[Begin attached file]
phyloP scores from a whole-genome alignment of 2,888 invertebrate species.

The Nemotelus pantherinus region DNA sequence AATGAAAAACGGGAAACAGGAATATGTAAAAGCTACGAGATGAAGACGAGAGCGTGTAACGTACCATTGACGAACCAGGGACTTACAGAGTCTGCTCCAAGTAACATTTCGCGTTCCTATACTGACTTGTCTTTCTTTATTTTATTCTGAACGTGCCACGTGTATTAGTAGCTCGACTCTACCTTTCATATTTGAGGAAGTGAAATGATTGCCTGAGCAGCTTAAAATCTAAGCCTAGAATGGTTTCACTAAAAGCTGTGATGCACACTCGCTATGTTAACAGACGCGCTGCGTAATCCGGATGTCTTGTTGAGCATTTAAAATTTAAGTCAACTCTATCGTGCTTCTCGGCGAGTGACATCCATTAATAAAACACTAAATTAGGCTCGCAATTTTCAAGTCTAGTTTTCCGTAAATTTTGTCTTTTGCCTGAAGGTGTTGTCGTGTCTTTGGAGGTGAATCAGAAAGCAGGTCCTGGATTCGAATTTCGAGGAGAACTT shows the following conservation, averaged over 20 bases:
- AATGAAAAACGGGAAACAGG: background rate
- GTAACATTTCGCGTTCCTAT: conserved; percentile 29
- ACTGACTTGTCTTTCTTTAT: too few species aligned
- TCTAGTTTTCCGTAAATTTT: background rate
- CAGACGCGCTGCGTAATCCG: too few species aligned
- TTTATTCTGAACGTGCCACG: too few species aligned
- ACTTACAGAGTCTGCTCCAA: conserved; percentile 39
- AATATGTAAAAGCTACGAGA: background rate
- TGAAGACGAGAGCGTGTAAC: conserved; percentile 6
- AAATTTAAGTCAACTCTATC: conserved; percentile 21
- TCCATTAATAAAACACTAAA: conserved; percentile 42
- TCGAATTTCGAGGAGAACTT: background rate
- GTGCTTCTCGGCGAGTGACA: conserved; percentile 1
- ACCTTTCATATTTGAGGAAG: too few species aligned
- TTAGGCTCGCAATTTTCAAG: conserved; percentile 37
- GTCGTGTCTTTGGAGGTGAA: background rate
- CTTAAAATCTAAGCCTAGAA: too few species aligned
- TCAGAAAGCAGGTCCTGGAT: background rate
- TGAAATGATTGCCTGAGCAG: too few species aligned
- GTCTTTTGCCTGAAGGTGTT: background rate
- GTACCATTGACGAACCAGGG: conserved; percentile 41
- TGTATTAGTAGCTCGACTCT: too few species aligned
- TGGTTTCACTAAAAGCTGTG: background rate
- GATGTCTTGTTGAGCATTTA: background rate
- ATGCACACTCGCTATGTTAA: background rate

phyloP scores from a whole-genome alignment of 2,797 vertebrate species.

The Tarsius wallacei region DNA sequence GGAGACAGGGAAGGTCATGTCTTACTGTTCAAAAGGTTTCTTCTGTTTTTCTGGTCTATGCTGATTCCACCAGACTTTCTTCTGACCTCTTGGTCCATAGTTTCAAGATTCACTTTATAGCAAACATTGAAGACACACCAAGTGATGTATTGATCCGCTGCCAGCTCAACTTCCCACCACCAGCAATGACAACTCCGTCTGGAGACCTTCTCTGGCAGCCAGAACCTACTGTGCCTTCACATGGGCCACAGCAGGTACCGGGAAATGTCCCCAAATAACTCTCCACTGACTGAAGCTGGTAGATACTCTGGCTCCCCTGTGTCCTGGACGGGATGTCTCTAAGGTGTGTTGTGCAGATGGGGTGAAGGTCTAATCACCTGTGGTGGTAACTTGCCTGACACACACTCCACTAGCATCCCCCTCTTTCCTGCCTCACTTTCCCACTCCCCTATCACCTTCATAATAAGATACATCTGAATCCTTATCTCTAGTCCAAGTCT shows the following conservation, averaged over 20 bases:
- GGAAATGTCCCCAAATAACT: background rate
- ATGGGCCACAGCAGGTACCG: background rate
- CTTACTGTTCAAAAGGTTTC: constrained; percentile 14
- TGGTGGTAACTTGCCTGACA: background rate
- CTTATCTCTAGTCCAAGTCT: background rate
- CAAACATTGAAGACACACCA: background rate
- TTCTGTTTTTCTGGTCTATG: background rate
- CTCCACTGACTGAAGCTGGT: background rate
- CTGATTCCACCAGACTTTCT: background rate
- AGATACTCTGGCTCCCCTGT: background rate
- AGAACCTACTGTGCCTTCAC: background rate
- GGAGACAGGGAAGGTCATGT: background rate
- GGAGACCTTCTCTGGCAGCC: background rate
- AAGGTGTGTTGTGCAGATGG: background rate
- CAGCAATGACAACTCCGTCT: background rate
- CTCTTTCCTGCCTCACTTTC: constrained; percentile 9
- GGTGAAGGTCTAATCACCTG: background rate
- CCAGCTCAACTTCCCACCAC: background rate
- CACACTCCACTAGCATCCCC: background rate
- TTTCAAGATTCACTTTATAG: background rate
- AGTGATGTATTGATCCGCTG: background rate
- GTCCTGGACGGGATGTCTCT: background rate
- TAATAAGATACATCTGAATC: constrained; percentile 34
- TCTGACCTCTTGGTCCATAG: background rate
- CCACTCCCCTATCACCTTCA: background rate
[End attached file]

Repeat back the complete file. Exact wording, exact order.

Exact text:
phyloP scores from a whole-genome alignment of 2,888 invertebrate species.

The Nemotelus pantherinus region DNA sequence AATGAAAAACGGGAAACAGGAATATGTAAAAGCTACGAGATGAAGACGAGAGCGTGTAACGTACCATTGACGAACCAGGGACTTACAGAGTCTGCTCCAAGTAACATTTCGCGTTCCTATACTGACTTGTCTTTCTTTATTTTATTCTGAACGTGCCACGTGTATTAGTAGCTCGACTCTACCTTTCATATTTGAGGAAGTGAAATGATTGCCTGAGCAGCTTAAAATCTAAGCCTAGAATGGTTTCACTAAAAGCTGTGATGCACACTCGCTATGTTAACAGACGCGCTGCGTAATCCGGATGTCTTGTTGAGCATTTAAAATTTAAGTCAACTCTATCGTGCTTCTCGGCGAGTGACATCCATTAATAAAACACTAAATTAGGCTCGCAATTTTCAAGTCTAGTTTTCCGTAAATTTTGTCTTTTGCCTGAAGGTGTTGTCGTGTCTTTGGAGGTGAATCAGAAAGCAGGTCCTGGATTCGAATTTCGAGGAGAACTT shows the following conservation, averaged over 20 bases:
- AATGAAAAACGGGAAACAGG: background rate
- GTAACATTTCGCGTTCCTAT: conserved; percentile 29
- ACTGACTTGTCTTTCTTTAT: too few species aligned
- TCTAGTTTTCCGTAAATTTT: background rate
- CAGACGCGCTGCGTAATCCG: too few species aligned
- TTTATTCTGAACGTGCCACG: too few species aligned
- ACTTACAGAGTCTGCTCCAA: conserved; percentile 39
- AATATGTAAAAGCTACGAGA: background rate
- TGAAGACGAGAGCGTGTAAC: conserved; percentile 6
- AAATTTAAGTCAACTCTATC: conserved; percentile 21
- TCCATTAATAAAACACTAAA: conserved; percentile 42
- TCGAATTTCGAGGAGAACTT: background rate
- GTGCTTCTCGGCGAGTGACA: conserved; percentile 1
- ACCTTTCATATTTGAGGAAG: too few species aligned
- TTAGGCTCGCAATTTTCAAG: conserved; percentile 37
- GTCGTGTCTTTGGAGGTGAA: background rate
- CTTAAAATCTAAGCCTAGAA: too few species aligned
- TCAGAAAGCAGGTCCTGGAT: background rate
- TGAAATGATTGCCTGAGCAG: too few species aligned
- GTCTTTTGCCTGAAGGTGTT: background rate
- GTACCATTGACGAACCAGGG: conserved; percentile 41
- TGTATTAGTAGCTCGACTCT: too few species aligned
- TGGTTTCACTAAAAGCTGTG: background rate
- GATGTCTTGTTGAGCATTTA: background rate
- ATGCACACTCGCTATGTTAA: background rate

phyloP scores from a whole-genome alignment of 2,797 vertebrate species.

The Tarsius wallacei region DNA sequence GGAGACAGGGAAGGTCATGTCTTACTGTTCAAAAGGTTTCTTCTGTTTTTCTGGTCTATGCTGATTCCACCAGACTTTCTTCTGACCTCTTGGTCCATAGTTTCAAGATTCACTTTATAGCAAACATTGAAGACACACCAAGTGATGTATTGATCCGCTGCCAGCTCAACTTCCCACCACCAGCAATGACAACTCCGTCTGGAGACCTTCTCTGGCAGCCAGAACCTACTGTGCCTTCACATGGGCCACAGCAGGTACCGGGAAATGTCCCCAAATAACTCTCCACTGACTGAAGCTGGTAGATACTCTGGCTCCCCTGTGTCCTGGACGGGATGTCTCTAAGGTGTGTTGTGCAGATGGGGTGAAGGTCTAATCACCTGTGGTGGTAACTTGCCTGACACACACTCCACTAGCATCCCCCTCTTTCCTGCCTCACTTTCCCACTCCCCTATCACCTTCATAATAAGATACATCTGAATCCTTATCTCTAGTCCAAGTCT shows the following conservation, averaged over 20 bases:
- GGAAATGTCCCCAAATAACT: background rate
- ATGGGCCACAGCAGGTACCG: background rate
- CTTACTGTTCAAAAGGTTTC: constrained; percentile 14
- TGGTGGTAACTTGCCTGACA: background rate
- CTTATCTCTAGTCCAAGTCT: background rate
- CAAACATTGAAGACACACCA: background rate
- TTCTGTTTTTCTGGTCTATG: background rate
- CTCCACTGACTGAAGCTGGT: background rate
- CTGATTCCACCAGACTTTCT: background rate
- AGATACTCTGGCTCCCCTGT: background rate
- AGAACCTACTGTGCCTTCAC: background rate
- GGAGACAGGGAAGGTCATGT: background rate
- GGAGACCTTCTCTGGCAGCC: background rate
- AAGGTGTGTTGTGCAGATGG: background rate
- CAGCAATGACAACTCCGTCT: background rate
- CTCTTTCCTGCCTCACTTTC: constrained; percentile 9
- GGTGAAGGTCTAATCACCTG: background rate
- CCAGCTCAACTTCCCACCAC: background rate
- CACACTCCACTAGCATCCCC: background rate
- TTTCAAGATTCACTTTATAG: background rate
- AGTGATGTATTGATCCGCTG: background rate
- GTCCTGGACGGGATGTCTCT: background rate
- TAATAAGATACATCTGAATC: constrained; percentile 34
- TCTGACCTCTTGGTCCATAG: background rate
- CCACTCCCCTATCACCTTCA: background rate